Anyway back to the present. As you may have guessed by now the Town Council pointed to Habitat Regulations when they were challenged over uncut and overgrown hedges along Eastway. As I have pointed out in my previous posting (linked above) they were being selective in their interpretation of the regulations because where a hedge is close to a footpath it can be cut back on the side causing access issues for pedestrians.

So what we have established is that the Town Council are aware of the appropriate regulations. Here’s a link to those regulations which seem to be more properly known as The Hedgerows Regulations (1997):-

www.gov.uk/guidance/countryside-hedgerows-regulation-and-management

So how do we end up in a situation where the Town Council takes out hedges seemingly without reference to the hedgerow regulations it was merrily quoting when it came to the non-cutting of hedges only yards away not so long ago?

I am aware that a Maghull resident has referred the matter to Natural England and that a response is awaited but frankly I can’t see why the environmental and habitat considerations were seemingly not taken into account along side the ASB issues before action was taken to grub out two lengthy sections of what would have been mainly Hawthorne hedging.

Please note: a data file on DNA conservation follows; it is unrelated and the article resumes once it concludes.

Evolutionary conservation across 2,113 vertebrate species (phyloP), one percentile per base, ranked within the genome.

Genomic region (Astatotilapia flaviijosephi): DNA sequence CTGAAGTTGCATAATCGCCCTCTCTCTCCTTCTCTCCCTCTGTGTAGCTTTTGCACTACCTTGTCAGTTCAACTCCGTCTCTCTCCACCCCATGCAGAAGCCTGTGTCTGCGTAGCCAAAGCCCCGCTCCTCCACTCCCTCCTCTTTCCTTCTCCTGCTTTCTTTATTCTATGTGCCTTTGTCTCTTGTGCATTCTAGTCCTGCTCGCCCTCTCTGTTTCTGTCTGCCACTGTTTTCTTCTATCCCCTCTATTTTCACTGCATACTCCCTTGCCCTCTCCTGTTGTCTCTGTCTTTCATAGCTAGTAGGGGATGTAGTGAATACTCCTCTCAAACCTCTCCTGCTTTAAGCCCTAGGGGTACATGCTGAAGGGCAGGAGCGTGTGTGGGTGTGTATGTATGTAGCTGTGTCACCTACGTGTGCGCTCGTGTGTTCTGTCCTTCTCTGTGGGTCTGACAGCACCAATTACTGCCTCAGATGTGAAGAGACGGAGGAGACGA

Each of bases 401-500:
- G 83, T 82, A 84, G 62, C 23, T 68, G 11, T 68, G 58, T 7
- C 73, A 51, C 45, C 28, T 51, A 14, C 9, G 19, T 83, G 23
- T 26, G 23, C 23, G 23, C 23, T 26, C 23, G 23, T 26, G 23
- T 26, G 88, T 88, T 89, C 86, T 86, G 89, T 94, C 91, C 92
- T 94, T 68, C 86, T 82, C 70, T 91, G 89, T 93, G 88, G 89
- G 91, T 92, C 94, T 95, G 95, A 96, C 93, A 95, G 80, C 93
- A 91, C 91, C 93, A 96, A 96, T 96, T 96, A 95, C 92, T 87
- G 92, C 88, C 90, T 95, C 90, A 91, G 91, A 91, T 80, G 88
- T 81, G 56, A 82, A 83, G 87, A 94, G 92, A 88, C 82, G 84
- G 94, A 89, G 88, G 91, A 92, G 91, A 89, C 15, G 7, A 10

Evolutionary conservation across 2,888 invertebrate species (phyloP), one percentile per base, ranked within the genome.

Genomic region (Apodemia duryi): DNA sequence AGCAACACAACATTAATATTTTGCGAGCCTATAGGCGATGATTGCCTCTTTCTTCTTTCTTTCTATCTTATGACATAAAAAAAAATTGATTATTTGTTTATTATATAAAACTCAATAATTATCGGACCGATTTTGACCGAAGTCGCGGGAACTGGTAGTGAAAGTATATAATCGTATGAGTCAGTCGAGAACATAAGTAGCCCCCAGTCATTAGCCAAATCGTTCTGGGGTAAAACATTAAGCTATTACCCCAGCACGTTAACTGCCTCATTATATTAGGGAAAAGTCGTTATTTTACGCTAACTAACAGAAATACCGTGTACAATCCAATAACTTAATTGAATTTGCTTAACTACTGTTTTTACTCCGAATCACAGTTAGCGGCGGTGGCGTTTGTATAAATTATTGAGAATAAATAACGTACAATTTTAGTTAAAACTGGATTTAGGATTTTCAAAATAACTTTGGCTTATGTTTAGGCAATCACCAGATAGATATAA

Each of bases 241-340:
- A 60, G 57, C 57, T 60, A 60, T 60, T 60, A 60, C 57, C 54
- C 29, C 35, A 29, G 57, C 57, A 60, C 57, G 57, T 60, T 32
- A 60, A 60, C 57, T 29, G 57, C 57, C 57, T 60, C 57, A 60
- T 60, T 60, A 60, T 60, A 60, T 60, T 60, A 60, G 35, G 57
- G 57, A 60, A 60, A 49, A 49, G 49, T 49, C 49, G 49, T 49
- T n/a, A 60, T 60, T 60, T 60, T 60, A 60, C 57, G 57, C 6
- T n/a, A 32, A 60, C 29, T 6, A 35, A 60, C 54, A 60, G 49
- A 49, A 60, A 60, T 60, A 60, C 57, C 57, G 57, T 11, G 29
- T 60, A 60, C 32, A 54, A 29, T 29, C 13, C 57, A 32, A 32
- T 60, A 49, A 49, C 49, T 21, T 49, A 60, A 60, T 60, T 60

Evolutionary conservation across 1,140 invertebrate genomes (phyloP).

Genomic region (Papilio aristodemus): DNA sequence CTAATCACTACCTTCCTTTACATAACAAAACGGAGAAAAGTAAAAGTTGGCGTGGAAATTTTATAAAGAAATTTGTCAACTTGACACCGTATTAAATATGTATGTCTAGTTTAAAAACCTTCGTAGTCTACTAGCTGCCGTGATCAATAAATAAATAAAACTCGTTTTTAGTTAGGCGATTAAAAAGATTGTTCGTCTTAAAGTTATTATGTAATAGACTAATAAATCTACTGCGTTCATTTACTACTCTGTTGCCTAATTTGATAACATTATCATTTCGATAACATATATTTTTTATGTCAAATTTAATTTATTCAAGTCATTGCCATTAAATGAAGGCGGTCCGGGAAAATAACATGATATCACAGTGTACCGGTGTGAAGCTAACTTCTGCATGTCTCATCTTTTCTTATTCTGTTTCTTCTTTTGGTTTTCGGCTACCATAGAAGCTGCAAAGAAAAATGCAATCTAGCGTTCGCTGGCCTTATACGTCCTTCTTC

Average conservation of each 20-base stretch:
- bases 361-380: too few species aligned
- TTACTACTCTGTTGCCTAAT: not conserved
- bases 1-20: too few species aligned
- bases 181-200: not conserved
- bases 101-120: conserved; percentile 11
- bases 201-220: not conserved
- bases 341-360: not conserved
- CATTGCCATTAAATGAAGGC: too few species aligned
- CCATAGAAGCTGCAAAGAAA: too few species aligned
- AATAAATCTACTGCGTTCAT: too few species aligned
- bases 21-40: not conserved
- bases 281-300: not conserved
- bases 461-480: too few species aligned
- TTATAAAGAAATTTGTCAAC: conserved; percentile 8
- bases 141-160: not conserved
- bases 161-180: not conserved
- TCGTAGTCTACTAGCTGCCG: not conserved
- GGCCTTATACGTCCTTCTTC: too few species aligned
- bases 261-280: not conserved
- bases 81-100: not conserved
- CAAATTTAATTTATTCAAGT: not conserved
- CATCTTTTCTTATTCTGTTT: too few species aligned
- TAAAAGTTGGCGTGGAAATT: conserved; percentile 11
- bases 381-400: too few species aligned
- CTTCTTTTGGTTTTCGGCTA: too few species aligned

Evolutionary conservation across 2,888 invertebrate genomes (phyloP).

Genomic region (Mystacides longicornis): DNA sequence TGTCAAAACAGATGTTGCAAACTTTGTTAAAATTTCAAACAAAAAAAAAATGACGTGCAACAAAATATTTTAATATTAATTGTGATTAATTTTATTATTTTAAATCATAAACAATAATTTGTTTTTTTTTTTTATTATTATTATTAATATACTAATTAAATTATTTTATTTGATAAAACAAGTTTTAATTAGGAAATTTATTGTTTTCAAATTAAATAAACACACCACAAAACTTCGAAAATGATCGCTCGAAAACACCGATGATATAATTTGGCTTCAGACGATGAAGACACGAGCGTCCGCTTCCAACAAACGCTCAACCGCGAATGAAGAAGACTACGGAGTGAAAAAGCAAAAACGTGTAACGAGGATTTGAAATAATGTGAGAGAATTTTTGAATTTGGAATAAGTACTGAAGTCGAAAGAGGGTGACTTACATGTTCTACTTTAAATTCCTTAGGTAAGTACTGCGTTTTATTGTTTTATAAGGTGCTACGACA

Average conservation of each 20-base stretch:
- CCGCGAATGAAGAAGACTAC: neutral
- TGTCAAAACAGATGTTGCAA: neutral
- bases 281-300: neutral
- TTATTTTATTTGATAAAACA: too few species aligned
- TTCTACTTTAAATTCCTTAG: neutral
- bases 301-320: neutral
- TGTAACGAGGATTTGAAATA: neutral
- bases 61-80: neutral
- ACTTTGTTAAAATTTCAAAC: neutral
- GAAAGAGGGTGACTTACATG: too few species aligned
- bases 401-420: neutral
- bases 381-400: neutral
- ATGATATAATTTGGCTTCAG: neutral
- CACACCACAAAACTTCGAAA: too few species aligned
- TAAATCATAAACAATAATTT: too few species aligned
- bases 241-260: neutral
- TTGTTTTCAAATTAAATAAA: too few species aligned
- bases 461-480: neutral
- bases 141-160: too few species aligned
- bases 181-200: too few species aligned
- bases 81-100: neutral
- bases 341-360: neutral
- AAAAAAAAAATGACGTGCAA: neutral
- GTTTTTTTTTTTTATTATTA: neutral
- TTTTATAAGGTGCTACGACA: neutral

Yes of course the ASB issues need to be addressed again at Glenn Park but to do so whilst removing habitat for wildlife is solving one problem to effectively create another. There must have been a viable alternative (reducing the height of the hedges comes to mind as is happening in other places presently around Glenn Park) so why was it not pursued? Surely an Environmental Impact Assessment would have been the first consideration would it not?

The Town Council may well get away with removing the hedging and the home it provided for wildlife but surely a public body should be approaching such matters with the green and environmental consequences of any park management changes being its first thought.

As an environmental campaigner I am so saddened by this turn of events.

Maghull – Merrick Stott – A life well lived

Long time Maghull resident and former Maghull Town Mayor, Councillor Merrick Stott has sadly passed away at the ripe old age of 93.

Merrick had lived on Melling Lane in Maghull for as long as I had known him, he was a regular attender at St. George’s RC Church and had been a bank manager prior to his retirement I understand.

He was always smartly dressed and rarely seen without his suit on, you might call him an old fashioned gentleman.

He was elected to serve on Maghull Town Council in May 1987, was Town Mayor in 1990/91 and was Chair of the Policy and Resources Committee. It fell to Merrick to uncover a loss of money within the Council which ended up with the Police being involved back in the late 1980’s, but as a former bank manager it was no surprise that he picked up on the matter.